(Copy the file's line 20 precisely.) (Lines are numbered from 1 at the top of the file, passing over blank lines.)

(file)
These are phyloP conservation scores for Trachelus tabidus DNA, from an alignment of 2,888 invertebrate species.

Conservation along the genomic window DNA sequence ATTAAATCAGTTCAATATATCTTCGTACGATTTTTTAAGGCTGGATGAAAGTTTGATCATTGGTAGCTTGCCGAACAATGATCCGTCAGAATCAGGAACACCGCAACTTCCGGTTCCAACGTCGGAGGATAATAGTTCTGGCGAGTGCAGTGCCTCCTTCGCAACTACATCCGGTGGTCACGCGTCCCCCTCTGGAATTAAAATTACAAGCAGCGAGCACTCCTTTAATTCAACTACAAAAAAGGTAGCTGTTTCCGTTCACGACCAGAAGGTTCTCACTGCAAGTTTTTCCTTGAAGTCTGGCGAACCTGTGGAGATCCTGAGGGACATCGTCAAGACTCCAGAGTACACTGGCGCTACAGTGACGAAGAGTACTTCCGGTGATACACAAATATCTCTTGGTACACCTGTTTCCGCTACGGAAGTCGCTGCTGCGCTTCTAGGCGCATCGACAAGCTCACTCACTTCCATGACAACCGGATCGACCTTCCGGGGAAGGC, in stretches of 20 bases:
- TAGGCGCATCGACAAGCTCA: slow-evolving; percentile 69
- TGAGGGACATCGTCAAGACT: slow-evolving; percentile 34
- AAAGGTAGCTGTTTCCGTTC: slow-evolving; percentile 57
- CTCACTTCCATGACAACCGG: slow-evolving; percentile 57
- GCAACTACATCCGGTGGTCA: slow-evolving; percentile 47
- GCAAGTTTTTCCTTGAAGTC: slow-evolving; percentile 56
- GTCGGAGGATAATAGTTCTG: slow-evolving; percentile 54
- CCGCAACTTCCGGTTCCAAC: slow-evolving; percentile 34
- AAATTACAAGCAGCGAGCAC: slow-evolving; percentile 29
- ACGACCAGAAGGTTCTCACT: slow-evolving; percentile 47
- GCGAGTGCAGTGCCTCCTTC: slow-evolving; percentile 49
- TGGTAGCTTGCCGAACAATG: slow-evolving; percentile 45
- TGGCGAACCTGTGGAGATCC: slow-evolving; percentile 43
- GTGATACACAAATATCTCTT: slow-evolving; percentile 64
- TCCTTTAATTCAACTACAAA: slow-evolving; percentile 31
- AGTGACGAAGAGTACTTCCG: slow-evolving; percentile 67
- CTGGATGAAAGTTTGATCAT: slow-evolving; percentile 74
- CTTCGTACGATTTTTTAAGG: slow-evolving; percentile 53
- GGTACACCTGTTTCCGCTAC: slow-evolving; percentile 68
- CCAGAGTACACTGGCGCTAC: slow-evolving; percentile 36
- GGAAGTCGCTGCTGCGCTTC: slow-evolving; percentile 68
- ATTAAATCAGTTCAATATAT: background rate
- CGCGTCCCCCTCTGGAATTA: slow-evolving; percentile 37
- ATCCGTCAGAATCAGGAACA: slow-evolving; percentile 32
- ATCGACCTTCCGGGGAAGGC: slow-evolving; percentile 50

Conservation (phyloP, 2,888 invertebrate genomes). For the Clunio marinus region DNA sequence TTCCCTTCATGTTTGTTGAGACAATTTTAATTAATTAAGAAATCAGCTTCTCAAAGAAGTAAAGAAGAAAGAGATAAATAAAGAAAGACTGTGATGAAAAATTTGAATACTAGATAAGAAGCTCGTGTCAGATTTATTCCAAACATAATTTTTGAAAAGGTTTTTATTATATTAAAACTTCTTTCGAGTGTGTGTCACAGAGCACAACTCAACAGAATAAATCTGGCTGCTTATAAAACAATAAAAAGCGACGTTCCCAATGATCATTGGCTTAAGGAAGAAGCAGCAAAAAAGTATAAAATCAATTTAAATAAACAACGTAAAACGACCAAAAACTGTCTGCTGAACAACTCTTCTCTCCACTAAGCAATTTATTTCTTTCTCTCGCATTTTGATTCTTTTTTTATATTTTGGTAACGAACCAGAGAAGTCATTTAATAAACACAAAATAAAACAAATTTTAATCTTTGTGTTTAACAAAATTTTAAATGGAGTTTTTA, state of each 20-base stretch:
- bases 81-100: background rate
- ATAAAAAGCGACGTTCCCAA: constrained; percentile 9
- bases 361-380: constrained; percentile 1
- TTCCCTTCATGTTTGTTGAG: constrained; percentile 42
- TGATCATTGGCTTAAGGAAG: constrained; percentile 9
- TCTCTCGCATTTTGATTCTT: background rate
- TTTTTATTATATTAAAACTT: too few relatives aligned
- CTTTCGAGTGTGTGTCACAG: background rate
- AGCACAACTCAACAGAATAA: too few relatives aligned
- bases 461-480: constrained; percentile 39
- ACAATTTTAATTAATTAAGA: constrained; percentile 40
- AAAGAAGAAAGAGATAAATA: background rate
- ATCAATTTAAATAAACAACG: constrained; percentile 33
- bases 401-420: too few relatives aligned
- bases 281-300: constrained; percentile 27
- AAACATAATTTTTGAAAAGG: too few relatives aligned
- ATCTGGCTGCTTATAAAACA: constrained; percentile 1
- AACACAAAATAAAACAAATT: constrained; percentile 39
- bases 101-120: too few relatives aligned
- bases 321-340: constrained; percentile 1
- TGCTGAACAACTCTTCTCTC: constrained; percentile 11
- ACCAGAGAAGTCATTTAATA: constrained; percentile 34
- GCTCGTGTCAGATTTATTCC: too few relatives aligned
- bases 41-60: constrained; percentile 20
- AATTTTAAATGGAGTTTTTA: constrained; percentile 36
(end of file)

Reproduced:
- CTTCGTACGATTTTTTAAGG: slow-evolving; percentile 53